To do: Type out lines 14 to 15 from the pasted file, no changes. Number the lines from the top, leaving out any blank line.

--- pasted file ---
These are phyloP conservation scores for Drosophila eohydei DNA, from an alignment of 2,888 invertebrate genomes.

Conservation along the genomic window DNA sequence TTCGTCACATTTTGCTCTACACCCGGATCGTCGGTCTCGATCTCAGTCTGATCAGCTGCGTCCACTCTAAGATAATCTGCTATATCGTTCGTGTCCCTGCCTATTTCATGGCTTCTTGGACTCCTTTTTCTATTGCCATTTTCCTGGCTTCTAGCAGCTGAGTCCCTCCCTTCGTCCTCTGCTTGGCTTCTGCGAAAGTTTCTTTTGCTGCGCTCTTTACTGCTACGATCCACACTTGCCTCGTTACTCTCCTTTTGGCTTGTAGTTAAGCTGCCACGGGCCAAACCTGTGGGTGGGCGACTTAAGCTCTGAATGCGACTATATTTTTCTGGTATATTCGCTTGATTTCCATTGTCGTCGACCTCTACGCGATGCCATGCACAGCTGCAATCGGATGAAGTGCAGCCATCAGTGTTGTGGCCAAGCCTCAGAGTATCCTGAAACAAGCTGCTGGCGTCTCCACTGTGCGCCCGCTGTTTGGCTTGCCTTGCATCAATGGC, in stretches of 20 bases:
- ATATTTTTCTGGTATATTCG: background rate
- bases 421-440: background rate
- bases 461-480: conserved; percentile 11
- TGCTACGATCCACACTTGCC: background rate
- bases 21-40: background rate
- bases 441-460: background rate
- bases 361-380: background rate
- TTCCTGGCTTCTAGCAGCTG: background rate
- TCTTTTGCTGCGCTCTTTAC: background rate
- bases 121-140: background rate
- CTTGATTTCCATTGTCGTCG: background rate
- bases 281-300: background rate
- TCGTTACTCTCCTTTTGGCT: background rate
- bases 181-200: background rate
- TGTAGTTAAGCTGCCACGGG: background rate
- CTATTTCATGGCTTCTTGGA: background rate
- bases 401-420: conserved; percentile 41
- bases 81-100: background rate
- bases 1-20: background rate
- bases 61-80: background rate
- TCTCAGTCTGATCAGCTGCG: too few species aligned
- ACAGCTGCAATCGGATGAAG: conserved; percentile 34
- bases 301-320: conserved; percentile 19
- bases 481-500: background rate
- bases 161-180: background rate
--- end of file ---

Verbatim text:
- bases 281-300: background rate
- TCGTTACTCTCCTTTTGGCT: background rate